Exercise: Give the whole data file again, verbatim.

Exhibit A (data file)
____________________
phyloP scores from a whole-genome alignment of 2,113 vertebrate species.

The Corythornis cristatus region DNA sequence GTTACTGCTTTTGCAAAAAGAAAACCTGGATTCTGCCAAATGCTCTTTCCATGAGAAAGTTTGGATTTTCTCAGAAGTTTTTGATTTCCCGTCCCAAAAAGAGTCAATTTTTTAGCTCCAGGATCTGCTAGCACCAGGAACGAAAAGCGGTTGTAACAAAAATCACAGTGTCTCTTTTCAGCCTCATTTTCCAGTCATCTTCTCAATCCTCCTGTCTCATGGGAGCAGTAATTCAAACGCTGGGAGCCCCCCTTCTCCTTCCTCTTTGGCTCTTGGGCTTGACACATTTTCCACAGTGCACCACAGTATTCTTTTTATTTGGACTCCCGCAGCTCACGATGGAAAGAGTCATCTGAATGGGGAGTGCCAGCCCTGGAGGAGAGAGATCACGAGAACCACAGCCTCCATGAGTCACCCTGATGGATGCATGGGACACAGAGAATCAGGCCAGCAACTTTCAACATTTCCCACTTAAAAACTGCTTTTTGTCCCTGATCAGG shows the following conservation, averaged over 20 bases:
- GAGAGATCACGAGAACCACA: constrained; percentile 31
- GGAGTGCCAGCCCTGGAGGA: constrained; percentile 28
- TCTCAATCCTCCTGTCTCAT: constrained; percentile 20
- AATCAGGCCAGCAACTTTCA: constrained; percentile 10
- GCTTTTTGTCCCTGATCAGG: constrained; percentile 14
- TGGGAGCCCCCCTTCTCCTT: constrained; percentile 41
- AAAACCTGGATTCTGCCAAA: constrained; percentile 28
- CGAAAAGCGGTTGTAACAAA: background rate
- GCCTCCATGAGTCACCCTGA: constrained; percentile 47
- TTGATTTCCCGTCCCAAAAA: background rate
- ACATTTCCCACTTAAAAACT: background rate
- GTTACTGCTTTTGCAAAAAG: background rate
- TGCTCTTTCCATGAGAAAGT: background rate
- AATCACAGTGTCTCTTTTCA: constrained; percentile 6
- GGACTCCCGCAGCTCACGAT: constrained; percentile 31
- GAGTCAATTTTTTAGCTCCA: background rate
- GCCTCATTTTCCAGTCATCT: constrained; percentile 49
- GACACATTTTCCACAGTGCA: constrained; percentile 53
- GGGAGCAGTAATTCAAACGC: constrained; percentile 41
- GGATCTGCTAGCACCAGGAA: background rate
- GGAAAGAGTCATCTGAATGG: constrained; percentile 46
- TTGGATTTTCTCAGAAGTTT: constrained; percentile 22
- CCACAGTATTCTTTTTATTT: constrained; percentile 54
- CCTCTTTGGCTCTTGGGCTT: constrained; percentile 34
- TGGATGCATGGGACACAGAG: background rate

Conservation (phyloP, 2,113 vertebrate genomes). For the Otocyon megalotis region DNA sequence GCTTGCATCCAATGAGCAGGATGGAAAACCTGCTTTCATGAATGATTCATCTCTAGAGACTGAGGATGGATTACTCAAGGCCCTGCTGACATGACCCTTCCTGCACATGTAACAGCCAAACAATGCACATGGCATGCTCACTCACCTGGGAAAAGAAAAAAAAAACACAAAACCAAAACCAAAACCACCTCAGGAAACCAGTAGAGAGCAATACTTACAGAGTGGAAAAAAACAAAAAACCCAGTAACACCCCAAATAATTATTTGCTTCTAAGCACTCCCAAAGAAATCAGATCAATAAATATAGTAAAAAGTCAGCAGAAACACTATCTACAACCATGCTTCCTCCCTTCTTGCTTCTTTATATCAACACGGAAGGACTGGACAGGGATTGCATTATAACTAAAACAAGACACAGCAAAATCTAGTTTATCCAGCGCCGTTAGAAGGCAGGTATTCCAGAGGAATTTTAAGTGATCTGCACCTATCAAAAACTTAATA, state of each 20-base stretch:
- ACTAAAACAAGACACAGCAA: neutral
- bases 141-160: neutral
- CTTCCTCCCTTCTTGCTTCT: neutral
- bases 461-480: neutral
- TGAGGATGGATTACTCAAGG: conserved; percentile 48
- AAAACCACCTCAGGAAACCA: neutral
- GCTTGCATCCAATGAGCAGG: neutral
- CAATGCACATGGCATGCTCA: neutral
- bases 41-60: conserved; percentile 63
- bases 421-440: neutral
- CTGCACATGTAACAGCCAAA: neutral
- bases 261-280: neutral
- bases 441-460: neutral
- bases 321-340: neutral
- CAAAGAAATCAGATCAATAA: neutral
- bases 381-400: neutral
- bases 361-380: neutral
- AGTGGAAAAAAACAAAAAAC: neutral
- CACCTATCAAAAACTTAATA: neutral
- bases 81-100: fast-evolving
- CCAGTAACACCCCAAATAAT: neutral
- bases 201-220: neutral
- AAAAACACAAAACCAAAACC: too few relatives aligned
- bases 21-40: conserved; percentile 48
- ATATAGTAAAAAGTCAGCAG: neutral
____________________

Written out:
phyloP scores from a whole-genome alignment of 2,113 vertebrate species.

The Corythornis cristatus region DNA sequence GTTACTGCTTTTGCAAAAAGAAAACCTGGATTCTGCCAAATGCTCTTTCCATGAGAAAGTTTGGATTTTCTCAGAAGTTTTTGATTTCCCGTCCCAAAAAGAGTCAATTTTTTAGCTCCAGGATCTGCTAGCACCAGGAACGAAAAGCGGTTGTAACAAAAATCACAGTGTCTCTTTTCAGCCTCATTTTCCAGTCATCTTCTCAATCCTCCTGTCTCATGGGAGCAGTAATTCAAACGCTGGGAGCCCCCCTTCTCCTTCCTCTTTGGCTCTTGGGCTTGACACATTTTCCACAGTGCACCACAGTATTCTTTTTATTTGGACTCCCGCAGCTCACGATGGAAAGAGTCATCTGAATGGGGAGTGCCAGCCCTGGAGGAGAGAGATCACGAGAACCACAGCCTCCATGAGTCACCCTGATGGATGCATGGGACACAGAGAATCAGGCCAGCAACTTTCAACATTTCCCACTTAAAAACTGCTTTTTGTCCCTGATCAGG shows the following conservation, averaged over 20 bases:
- GAGAGATCACGAGAACCACA: constrained; percentile 31
- GGAGTGCCAGCCCTGGAGGA: constrained; percentile 28
- TCTCAATCCTCCTGTCTCAT: constrained; percentile 20
- AATCAGGCCAGCAACTTTCA: constrained; percentile 10
- GCTTTTTGTCCCTGATCAGG: constrained; percentile 14
- TGGGAGCCCCCCTTCTCCTT: constrained; percentile 41
- AAAACCTGGATTCTGCCAAA: constrained; percentile 28
- CGAAAAGCGGTTGTAACAAA: background rate
- GCCTCCATGAGTCACCCTGA: constrained; percentile 47
- TTGATTTCCCGTCCCAAAAA: background rate
- ACATTTCCCACTTAAAAACT: background rate
- GTTACTGCTTTTGCAAAAAG: background rate
- TGCTCTTTCCATGAGAAAGT: background rate
- AATCACAGTGTCTCTTTTCA: constrained; percentile 6
- GGACTCCCGCAGCTCACGAT: constrained; percentile 31
- GAGTCAATTTTTTAGCTCCA: background rate
- GCCTCATTTTCCAGTCATCT: constrained; percentile 49
- GACACATTTTCCACAGTGCA: constrained; percentile 53
- GGGAGCAGTAATTCAAACGC: constrained; percentile 41
- GGATCTGCTAGCACCAGGAA: background rate
- GGAAAGAGTCATCTGAATGG: constrained; percentile 46
- TTGGATTTTCTCAGAAGTTT: constrained; percentile 22
- CCACAGTATTCTTTTTATTT: constrained; percentile 54
- CCTCTTTGGCTCTTGGGCTT: constrained; percentile 34
- TGGATGCATGGGACACAGAG: background rate

Conservation (phyloP, 2,113 vertebrate genomes). For the Otocyon megalotis region DNA sequence GCTTGCATCCAATGAGCAGGATGGAAAACCTGCTTTCATGAATGATTCATCTCTAGAGACTGAGGATGGATTACTCAAGGCCCTGCTGACATGACCCTTCCTGCACATGTAACAGCCAAACAATGCACATGGCATGCTCACTCACCTGGGAAAAGAAAAAAAAAACACAAAACCAAAACCAAAACCACCTCAGGAAACCAGTAGAGAGCAATACTTACAGAGTGGAAAAAAACAAAAAACCCAGTAACACCCCAAATAATTATTTGCTTCTAAGCACTCCCAAAGAAATCAGATCAATAAATATAGTAAAAAGTCAGCAGAAACACTATCTACAACCATGCTTCCTCCCTTCTTGCTTCTTTATATCAACACGGAAGGACTGGACAGGGATTGCATTATAACTAAAACAAGACACAGCAAAATCTAGTTTATCCAGCGCCGTTAGAAGGCAGGTATTCCAGAGGAATTTTAAGTGATCTGCACCTATCAAAAACTTAATA, state of each 20-base stretch:
- ACTAAAACAAGACACAGCAA: neutral
- bases 141-160: neutral
- CTTCCTCCCTTCTTGCTTCT: neutral
- bases 461-480: neutral
- TGAGGATGGATTACTCAAGG: conserved; percentile 48
- AAAACCACCTCAGGAAACCA: neutral
- GCTTGCATCCAATGAGCAGG: neutral
- CAATGCACATGGCATGCTCA: neutral
- bases 41-60: conserved; percentile 63
- bases 421-440: neutral
- CTGCACATGTAACAGCCAAA: neutral
- bases 261-280: neutral
- bases 441-460: neutral
- bases 321-340: neutral
- CAAAGAAATCAGATCAATAA: neutral
- bases 381-400: neutral
- bases 361-380: neutral
- AGTGGAAAAAAACAAAAAAC: neutral
- CACCTATCAAAAACTTAATA: neutral
- bases 81-100: fast-evolving
- CCAGTAACACCCCAAATAAT: neutral
- bases 201-220: neutral
- AAAAACACAAAACCAAAACC: too few relatives aligned
- bases 21-40: conserved; percentile 48
- ATATAGTAAAAAGTCAGCAG: neutral